With a small lull in training camp, it’s time to pick back up our series ranking the Detroit Lions roster from 89 to 1. If you missed out on the first four installments of the series, this is how it works. We polled six members for the Pride of Detroit staff—myself, Erik Schlitt, Ryan Mathews, John Whiticar, Alex Reno, and Jerry Mallory—to rank every player who was on the roster on July 15 from 89 to 1. From there, we gathered the rankings from all six staffers and averaged them.
Now we’re unveiling the master list 10 at a time, all the while comparing it to last year’s list and giving some analysis along the way.
It’s important to keep in mind that this list was created before training camp, and does not reflect any roster changes made since.
50. RB Jermar Jefferson (Highest ranking: 39; Lowest ranking: 59)
Last year: N/A
The Lions’ final selection in the 2021 NFL Draft, Jefferson has been the presumed third-string back since being acquired. However, Detroit’s recent interest in Todd Gurley may have suggested Jefferson wasn’t ready for the big leagues yet. That being said, the Gurley interest seems to have waned and Jefferson has impressed at camp.
49. WR Victor Bolden (Highest: 41; Lowest: 57)
Last year: 80
It’s fascinating to see Bolden jump 31 spots in the list this year, and it probably speaks to how changed the Lions’ wide receiver room is this year. There was very little chance for Bolden to make last year’s squad—and he didn’t—but with Detroit’s top three receivers no longer on the team, Bolden has a chance to show what he’s got this year.
48. G Logan Stenberg (Highest: 39; Lowest: 57
Last year: 34
After a rookie season spent almost exclusively on the practice squad, our staff is a little more down on Stenberg, Detroit’s fourth-round pick last year. It was really hard to know where Stenberg was at in his development, seeing as he practiced behind closed doors all of last season. However, things aren’t looking great thus far at camp.
47. K Randy Bullock (Highest: 38; Lowest: 63)
Last year: N/A
Still the heavy favorite to win the Lions’ kicking job, Bullock has been around the league for 10 years. For a kicker, that’s actually a heck of an accomplishment. He may not kick the long ball all that great, but a career accuracy percentage of 83.2 is impressive no matter how you slice it.
But he’s no Matt Prater. And it’s clear our staff feels that way, as we had Prater 16th on our list last year.
46. OT Matt Nelson (Highest: 38; Lowest: 52)
Last year: 81
Nelson was one of the few success stories from last season. His transition from defensive lineman to offensive tackle was finally tested last year when Detroit was dealing with tackle injuries. Nelson played in 50 percent or more snaps in five different games and looked like he belonged. No performance was better than his game against the Bears when he held his own against Khalil Mack (with help).
Now Nelson has a presumed spot on the roster, as OT4—and possibly OT3 if the Lions end up shipping Tyrell Crosby off in a trade.
45. QB Tim Boyle (Highest: 35; Lowest: 63)
Last year: N/A
Boyle came with a heck of a lot of praise from Green Bay after beating out rookie Jordan Love for the backup job behind Aaron Rodgers. Boyle comes with quite a preseason resume, a really strong arm, and a few years of teaching from the league’s MVP. He’s taken the early lead for the backup job and quite possibly could turn out to be Detroit’s best backup in years.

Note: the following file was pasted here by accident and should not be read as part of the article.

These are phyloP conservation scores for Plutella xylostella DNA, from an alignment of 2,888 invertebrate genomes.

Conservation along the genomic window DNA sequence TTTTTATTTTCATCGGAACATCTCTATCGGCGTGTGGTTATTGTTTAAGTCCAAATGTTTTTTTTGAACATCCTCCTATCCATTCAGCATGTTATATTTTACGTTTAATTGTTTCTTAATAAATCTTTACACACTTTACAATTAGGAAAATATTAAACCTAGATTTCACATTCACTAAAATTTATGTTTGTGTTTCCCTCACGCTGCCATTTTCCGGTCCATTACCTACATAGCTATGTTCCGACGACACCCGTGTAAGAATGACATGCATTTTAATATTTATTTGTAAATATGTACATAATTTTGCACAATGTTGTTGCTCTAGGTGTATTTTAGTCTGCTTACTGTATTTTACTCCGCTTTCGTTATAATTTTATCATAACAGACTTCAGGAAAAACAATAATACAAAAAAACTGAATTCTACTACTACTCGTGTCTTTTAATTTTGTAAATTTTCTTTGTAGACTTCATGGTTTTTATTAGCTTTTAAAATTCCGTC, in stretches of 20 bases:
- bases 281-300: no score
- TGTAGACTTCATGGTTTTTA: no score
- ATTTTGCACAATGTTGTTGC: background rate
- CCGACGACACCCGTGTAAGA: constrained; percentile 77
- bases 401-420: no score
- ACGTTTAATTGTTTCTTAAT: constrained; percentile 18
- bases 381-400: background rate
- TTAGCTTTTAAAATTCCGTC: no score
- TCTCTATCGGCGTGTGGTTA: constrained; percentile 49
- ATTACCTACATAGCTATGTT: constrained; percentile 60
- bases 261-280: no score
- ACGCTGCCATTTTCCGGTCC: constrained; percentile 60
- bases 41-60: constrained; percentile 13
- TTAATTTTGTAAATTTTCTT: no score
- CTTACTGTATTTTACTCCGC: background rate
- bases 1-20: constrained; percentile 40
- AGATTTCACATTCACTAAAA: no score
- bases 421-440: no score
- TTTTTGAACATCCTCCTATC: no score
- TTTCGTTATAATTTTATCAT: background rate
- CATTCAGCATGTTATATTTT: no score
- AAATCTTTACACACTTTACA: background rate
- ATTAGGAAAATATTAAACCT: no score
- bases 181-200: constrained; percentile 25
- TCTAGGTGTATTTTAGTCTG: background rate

44. LB Jahlani Tavai (Highest: 40; Lowest: 53)
Last year: 21
Tavai falls 23 spots this year for several reasons. First, he just hasn’t been good in his first two years in the league. His lack of speed has been obvious, and his instincts just haven’t shown up. Additionally, he appears to be an even worse fit in Detroit’s new defense, which values sideline-to-sideline speed.
However, Tavai certainly put in the work this offseason and remains with the second-team defense in training camp practice. His spot on the roster is far from guaranteed, but he’s holding on for now.
43. S C.J. Moore (Highest: 37; Lowest: 52)
Last year: 51
Moore may be close to a roster lock with how essential he has become on special teams over the last two years. The question is whether he’s ready to take on a role on defense. The Lions are thin at the safety position, and no one among the reserves has made much of an impression in camp.
42. DT Kevin Strong (Highest: 30; Lowest: 54)
Last year: 45
No one was negatively impacted by Detroit’s offseason more than Kevin Strong. The Lions added Michael Brockers via trade, drafted Alim McNeill and Levi Onwuzurike, and surprisingly kept Nick Williams on the roster. Strong has beaten the odds before several times by showing up in camp and the preseason, but he still hasn’t shown his best work during real games.
41. WR Kalif Raymond (Highest: 35; Lowest: 52)
Last year: N/A
Raymond is the odds-on favorite to win Detroit’s returner job, but he’s also been flashing as a receiver in training camp. Here’s what special teams coordinator Dave Fipp had to say about him this week:
“He’s been great since he’s got here. He’s obviously back there handling punts. I think him and (Victor) Bolden and (Tom) Kennedy and (Amon-Ra) St. Brown and (D’Angelo Amos) a little bit—all those guys have been back there, all five of them. We really like them. I think Bolden and Raymond (are) really explosive players.”